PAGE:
In 2006, Congress stopped requiring schools to teach at least half their courses on a physical campus in order to qualify for federal financial aid from the U.S. Department of Education. That made it possible for borrowers to receive federal student loans for online colleges and other types of federal financial aid.
The problem is that not all online colleges are eligible for aid. Whether yours is eligible or not, here’s how to pay for a so-called distance degree.
1. Determine if your school is eligible for federal financial aid
If you want to avail of federal financial aid, including student loans, for an online college, your school must be accredited by a federally recognized accrediting agency. The good news is there are plenty of accredited online colleges that can set you up with federal student loans and financial aid.
For example, about 80% of students at online-only Capella University received financial aid as of Dec. 31, 2017, including federal grants, work-study opportunities, and loans. Many more traditional schools, including public nonprofit giant Arizona State University, offer fully online degrees.
Find out if your school is eligible by using the Department of Education’s Federal School Code Search tool. You can find your school’s code by asking its financial aid office or doing a search — with “[school name] federal school code” — online. The Federal Student Aid office also maintains a downloadable spreadsheet of school codes.
Go a step further to determine if your degree path would also be accredited. You can type your school’s name into the Department of Education’s Database of Accredited Postsecondary Institutions and Programs. You might find, for example, that your school’s nursing department enjoys full accreditation while its program for teachers has lost its backing.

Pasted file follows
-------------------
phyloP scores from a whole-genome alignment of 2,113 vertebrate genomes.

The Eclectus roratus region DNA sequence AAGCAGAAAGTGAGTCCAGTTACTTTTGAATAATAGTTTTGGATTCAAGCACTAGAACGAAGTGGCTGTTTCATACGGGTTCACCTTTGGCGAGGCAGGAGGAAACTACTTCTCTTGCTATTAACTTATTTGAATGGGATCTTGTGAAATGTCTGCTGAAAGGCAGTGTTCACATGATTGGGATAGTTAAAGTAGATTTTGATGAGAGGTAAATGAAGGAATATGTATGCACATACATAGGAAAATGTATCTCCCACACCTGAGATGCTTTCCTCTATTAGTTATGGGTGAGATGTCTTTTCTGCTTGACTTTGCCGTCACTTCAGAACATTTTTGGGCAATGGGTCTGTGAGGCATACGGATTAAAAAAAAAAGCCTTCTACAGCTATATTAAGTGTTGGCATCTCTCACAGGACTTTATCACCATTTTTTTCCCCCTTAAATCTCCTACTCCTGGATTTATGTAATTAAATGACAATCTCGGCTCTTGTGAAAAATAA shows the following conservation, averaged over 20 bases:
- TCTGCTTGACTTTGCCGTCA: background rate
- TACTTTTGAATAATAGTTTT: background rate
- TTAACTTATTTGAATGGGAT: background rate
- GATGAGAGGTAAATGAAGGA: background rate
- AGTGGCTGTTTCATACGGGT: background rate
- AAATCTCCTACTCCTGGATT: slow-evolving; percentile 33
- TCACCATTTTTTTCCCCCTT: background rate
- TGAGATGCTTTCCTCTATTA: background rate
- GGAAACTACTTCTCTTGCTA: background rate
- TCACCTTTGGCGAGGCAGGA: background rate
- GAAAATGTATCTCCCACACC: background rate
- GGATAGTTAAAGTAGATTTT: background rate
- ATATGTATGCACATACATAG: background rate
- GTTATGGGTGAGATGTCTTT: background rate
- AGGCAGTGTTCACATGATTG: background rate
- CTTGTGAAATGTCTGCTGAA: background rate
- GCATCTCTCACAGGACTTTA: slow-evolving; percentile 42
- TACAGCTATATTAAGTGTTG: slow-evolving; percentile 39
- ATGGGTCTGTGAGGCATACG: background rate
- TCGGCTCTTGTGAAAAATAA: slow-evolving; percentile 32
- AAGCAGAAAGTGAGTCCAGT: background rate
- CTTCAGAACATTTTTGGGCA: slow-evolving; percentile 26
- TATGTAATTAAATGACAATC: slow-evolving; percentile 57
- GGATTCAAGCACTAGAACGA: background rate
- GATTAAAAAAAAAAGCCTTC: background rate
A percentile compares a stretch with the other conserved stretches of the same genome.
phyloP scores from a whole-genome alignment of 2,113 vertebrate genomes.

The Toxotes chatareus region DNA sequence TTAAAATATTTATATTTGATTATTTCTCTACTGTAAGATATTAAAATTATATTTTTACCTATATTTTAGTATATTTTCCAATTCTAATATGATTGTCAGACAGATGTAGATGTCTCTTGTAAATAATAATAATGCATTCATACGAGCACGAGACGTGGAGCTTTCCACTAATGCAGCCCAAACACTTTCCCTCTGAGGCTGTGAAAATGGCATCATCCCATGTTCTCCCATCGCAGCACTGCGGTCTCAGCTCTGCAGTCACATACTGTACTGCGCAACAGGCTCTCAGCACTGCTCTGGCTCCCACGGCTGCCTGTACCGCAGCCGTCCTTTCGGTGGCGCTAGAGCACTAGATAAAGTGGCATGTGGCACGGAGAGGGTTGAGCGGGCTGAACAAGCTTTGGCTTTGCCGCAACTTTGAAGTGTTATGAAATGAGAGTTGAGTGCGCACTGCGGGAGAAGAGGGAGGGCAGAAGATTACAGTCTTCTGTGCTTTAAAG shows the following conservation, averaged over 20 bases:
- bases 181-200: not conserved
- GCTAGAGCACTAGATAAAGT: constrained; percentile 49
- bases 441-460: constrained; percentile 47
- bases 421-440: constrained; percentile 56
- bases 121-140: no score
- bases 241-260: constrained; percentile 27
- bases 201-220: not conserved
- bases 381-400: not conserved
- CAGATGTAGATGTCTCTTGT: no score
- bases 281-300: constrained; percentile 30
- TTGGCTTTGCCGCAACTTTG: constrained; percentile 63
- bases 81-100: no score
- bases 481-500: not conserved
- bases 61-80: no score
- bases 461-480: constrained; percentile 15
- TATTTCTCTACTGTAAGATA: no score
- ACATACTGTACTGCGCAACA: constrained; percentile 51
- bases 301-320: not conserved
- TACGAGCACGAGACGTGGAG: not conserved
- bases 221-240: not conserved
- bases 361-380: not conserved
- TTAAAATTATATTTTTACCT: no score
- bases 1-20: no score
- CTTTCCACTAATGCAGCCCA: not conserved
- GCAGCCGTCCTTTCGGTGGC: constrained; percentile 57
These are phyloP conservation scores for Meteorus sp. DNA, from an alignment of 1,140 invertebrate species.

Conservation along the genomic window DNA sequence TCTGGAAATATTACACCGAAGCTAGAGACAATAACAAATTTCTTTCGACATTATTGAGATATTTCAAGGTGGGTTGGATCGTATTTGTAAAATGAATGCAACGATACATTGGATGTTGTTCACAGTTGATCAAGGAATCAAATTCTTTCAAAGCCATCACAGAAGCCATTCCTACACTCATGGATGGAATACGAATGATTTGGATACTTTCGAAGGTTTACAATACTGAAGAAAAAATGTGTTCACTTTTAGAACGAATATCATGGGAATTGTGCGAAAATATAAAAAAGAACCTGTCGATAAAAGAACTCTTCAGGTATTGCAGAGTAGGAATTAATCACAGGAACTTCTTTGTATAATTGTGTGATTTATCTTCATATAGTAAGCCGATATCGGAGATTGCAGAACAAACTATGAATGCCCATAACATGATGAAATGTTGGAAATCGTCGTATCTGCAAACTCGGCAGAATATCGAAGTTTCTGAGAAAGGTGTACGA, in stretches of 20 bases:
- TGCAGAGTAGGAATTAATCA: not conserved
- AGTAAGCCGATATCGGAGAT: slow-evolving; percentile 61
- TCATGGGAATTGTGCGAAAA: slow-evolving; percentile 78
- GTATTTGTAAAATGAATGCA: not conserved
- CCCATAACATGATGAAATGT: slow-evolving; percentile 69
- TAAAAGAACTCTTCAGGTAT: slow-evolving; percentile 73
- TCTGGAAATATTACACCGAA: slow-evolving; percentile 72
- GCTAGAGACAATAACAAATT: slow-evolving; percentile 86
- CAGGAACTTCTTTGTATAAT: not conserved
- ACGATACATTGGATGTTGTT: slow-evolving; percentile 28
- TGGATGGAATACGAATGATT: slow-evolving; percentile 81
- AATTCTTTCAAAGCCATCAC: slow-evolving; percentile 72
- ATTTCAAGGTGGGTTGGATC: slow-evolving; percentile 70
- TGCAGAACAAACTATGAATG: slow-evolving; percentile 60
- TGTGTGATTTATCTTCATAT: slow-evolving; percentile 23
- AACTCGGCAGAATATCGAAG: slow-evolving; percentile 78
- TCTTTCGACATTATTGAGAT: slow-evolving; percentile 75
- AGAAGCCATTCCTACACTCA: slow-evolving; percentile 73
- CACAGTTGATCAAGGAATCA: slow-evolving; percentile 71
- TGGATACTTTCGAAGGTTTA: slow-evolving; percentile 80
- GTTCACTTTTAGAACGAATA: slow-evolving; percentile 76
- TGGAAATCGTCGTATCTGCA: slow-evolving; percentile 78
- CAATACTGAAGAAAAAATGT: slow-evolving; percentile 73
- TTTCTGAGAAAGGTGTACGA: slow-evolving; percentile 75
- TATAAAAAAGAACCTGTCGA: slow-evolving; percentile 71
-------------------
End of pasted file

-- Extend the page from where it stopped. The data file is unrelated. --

Use the federal agency’s tools instead of relying solely on your school. A school might tell you that it enjoys the support of an accrediting organization — but that organization could be dubious. You also can cross-check your school’s accreditation claims using the Council for Higher Education Accreditation’s list of legitimate accreditation organizations.
Confirm your findings with the school’s financial aid office. Then complete the Free Application for Federal Student Aid (FAFSA). The FAFSA will determine the amount and kind of federal aid you’ll be eligible to receive, including student loans.
Depending on your Expected Family Contribution, you might be eligible for Direct Subsidized Loans, which are a specific kind of federal student loan. The government pays interest on the debt while you’re enrolled and during the first six months after you graduate, so it’s better than Direct Unsubsidized Loans.
Federal aid also can be available in the form of grants and work-study opportunities, if your family proves financial need.
2. Compare federal and private student loans for online college
Whether you’re an online or on-campus student makes no difference in the world of federal student loans. The interest rates, repayment terms, and other details are the same for each type of loan.
Still, it’s important to study the difference between federal and private loans. Even the best private student loan companies can’t match some federal protections such as the ability to change your repayment plan or apply for loan forgiveness. They could, however, potentially beat the government’s interest rates if you apply with a creditworthy cosigner. So it’s wise to shop around for the lowest possible rate.
There’s another key nuance of student loans for online college. Just because your school is eligible for federal loans doesn’t mean that it’ll be eligible to work with every private lender. Some lenders, for example, such as College Ave, maintain a list of eligible schools.